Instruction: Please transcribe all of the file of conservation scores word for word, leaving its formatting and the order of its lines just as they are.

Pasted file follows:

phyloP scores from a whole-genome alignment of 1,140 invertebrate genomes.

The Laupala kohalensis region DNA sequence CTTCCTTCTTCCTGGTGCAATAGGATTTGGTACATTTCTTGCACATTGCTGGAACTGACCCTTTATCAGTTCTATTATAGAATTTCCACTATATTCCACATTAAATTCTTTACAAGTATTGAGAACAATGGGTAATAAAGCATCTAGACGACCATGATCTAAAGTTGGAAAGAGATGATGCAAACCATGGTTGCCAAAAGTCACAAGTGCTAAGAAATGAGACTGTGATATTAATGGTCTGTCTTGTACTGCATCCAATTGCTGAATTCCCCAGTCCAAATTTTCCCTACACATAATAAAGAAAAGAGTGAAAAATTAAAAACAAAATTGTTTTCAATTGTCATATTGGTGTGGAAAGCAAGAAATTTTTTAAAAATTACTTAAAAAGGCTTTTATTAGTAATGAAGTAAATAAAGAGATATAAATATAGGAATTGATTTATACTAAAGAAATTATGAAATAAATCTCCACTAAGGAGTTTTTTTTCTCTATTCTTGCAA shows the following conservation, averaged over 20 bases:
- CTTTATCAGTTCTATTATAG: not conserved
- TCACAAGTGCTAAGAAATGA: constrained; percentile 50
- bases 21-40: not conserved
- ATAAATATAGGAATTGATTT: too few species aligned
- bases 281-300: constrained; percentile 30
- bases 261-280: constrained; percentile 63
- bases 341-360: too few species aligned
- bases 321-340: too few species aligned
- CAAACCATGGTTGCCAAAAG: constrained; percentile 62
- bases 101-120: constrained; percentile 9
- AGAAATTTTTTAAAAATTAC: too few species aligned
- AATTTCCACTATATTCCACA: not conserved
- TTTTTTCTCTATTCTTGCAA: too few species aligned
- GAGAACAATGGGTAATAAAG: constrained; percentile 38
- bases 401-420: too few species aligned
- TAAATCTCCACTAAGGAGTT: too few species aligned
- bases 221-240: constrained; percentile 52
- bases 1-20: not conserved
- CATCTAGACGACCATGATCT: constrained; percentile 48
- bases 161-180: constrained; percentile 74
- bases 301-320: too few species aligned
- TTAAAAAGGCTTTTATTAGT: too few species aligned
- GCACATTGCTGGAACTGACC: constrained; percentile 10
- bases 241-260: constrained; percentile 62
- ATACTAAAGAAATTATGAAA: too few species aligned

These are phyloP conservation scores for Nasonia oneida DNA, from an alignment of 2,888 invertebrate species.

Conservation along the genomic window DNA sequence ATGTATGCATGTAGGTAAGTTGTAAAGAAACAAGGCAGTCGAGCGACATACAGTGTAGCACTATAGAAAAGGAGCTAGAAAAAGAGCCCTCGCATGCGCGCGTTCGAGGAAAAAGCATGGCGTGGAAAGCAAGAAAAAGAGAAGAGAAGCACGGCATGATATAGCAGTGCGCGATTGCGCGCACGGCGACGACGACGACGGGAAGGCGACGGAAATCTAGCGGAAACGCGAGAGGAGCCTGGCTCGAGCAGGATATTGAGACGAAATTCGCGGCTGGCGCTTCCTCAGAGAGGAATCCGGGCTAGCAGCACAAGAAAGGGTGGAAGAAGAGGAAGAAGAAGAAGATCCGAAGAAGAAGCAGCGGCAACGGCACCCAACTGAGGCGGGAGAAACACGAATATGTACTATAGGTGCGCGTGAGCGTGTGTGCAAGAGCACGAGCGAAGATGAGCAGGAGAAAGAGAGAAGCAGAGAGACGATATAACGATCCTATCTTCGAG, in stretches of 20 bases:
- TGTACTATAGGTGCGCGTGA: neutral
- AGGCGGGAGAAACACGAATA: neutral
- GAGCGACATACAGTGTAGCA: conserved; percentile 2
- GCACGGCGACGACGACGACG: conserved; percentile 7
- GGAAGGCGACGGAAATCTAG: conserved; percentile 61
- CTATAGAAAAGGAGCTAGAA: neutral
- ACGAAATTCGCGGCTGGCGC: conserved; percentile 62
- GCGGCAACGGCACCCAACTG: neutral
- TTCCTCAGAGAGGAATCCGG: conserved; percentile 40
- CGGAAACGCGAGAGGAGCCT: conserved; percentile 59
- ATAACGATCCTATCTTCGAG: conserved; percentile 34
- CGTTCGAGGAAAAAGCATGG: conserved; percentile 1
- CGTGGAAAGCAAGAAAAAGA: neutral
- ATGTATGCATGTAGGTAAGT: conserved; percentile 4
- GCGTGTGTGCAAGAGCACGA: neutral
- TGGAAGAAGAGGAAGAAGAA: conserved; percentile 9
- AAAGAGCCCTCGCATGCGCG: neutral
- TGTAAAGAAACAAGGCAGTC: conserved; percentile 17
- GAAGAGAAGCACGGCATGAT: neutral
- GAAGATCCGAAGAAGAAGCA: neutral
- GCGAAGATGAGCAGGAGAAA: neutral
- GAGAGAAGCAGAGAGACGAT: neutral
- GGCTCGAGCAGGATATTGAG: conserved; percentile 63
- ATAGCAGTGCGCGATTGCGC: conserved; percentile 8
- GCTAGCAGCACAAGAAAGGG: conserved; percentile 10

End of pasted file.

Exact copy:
phyloP scores from a whole-genome alignment of 1,140 invertebrate genomes.

The Laupala kohalensis region DNA sequence CTTCCTTCTTCCTGGTGCAATAGGATTTGGTACATTTCTTGCACATTGCTGGAACTGACCCTTTATCAGTTCTATTATAGAATTTCCACTATATTCCACATTAAATTCTTTACAAGTATTGAGAACAATGGGTAATAAAGCATCTAGACGACCATGATCTAAAGTTGGAAAGAGATGATGCAAACCATGGTTGCCAAAAGTCACAAGTGCTAAGAAATGAGACTGTGATATTAATGGTCTGTCTTGTACTGCATCCAATTGCTGAATTCCCCAGTCCAAATTTTCCCTACACATAATAAAGAAAAGAGTGAAAAATTAAAAACAAAATTGTTTTCAATTGTCATATTGGTGTGGAAAGCAAGAAATTTTTTAAAAATTACTTAAAAAGGCTTTTATTAGTAATGAAGTAAATAAAGAGATATAAATATAGGAATTGATTTATACTAAAGAAATTATGAAATAAATCTCCACTAAGGAGTTTTTTTTCTCTATTCTTGCAA shows the following conservation, averaged over 20 bases:
- CTTTATCAGTTCTATTATAG: not conserved
- TCACAAGTGCTAAGAAATGA: constrained; percentile 50
- bases 21-40: not conserved
- ATAAATATAGGAATTGATTT: too few species aligned
- bases 281-300: constrained; percentile 30
- bases 261-280: constrained; percentile 63
- bases 341-360: too few species aligned
- bases 321-340: too few species aligned
- CAAACCATGGTTGCCAAAAG: constrained; percentile 62
- bases 101-120: constrained; percentile 9
- AGAAATTTTTTAAAAATTAC: too few species aligned
- AATTTCCACTATATTCCACA: not conserved
- TTTTTTCTCTATTCTTGCAA: too few species aligned
- GAGAACAATGGGTAATAAAG: constrained; percentile 38
- bases 401-420: too few species aligned
- TAAATCTCCACTAAGGAGTT: too few species aligned
- bases 221-240: constrained; percentile 52
- bases 1-20: not conserved
- CATCTAGACGACCATGATCT: constrained; percentile 48
- bases 161-180: constrained; percentile 74
- bases 301-320: too few species aligned
- TTAAAAAGGCTTTTATTAGT: too few species aligned
- GCACATTGCTGGAACTGACC: constrained; percentile 10
- bases 241-260: constrained; percentile 62
- ATACTAAAGAAATTATGAAA: too few species aligned

These are phyloP conservation scores for Nasonia oneida DNA, from an alignment of 2,888 invertebrate species.

Conservation along the genomic window DNA sequence ATGTATGCATGTAGGTAAGTTGTAAAGAAACAAGGCAGTCGAGCGACATACAGTGTAGCACTATAGAAAAGGAGCTAGAAAAAGAGCCCTCGCATGCGCGCGTTCGAGGAAAAAGCATGGCGTGGAAAGCAAGAAAAAGAGAAGAGAAGCACGGCATGATATAGCAGTGCGCGATTGCGCGCACGGCGACGACGACGACGGGAAGGCGACGGAAATCTAGCGGAAACGCGAGAGGAGCCTGGCTCGAGCAGGATATTGAGACGAAATTCGCGGCTGGCGCTTCCTCAGAGAGGAATCCGGGCTAGCAGCACAAGAAAGGGTGGAAGAAGAGGAAGAAGAAGAAGATCCGAAGAAGAAGCAGCGGCAACGGCACCCAACTGAGGCGGGAGAAACACGAATATGTACTATAGGTGCGCGTGAGCGTGTGTGCAAGAGCACGAGCGAAGATGAGCAGGAGAAAGAGAGAAGCAGAGAGACGATATAACGATCCTATCTTCGAG, in stretches of 20 bases:
- TGTACTATAGGTGCGCGTGA: neutral
- AGGCGGGAGAAACACGAATA: neutral
- GAGCGACATACAGTGTAGCA: conserved; percentile 2
- GCACGGCGACGACGACGACG: conserved; percentile 7
- GGAAGGCGACGGAAATCTAG: conserved; percentile 61
- CTATAGAAAAGGAGCTAGAA: neutral
- ACGAAATTCGCGGCTGGCGC: conserved; percentile 62
- GCGGCAACGGCACCCAACTG: neutral
- TTCCTCAGAGAGGAATCCGG: conserved; percentile 40
- CGGAAACGCGAGAGGAGCCT: conserved; percentile 59
- ATAACGATCCTATCTTCGAG: conserved; percentile 34
- CGTTCGAGGAAAAAGCATGG: conserved; percentile 1
- CGTGGAAAGCAAGAAAAAGA: neutral
- ATGTATGCATGTAGGTAAGT: conserved; percentile 4
- GCGTGTGTGCAAGAGCACGA: neutral
- TGGAAGAAGAGGAAGAAGAA: conserved; percentile 9
- AAAGAGCCCTCGCATGCGCG: neutral
- TGTAAAGAAACAAGGCAGTC: conserved; percentile 17
- GAAGAGAAGCACGGCATGAT: neutral
- GAAGATCCGAAGAAGAAGCA: neutral
- GCGAAGATGAGCAGGAGAAA: neutral
- GAGAGAAGCAGAGAGACGAT: neutral
- GGCTCGAGCAGGATATTGAG: conserved; percentile 63
- ATAGCAGTGCGCGATTGCGC: conserved; percentile 8
- GCTAGCAGCACAAGAAAGGG: conserved; percentile 10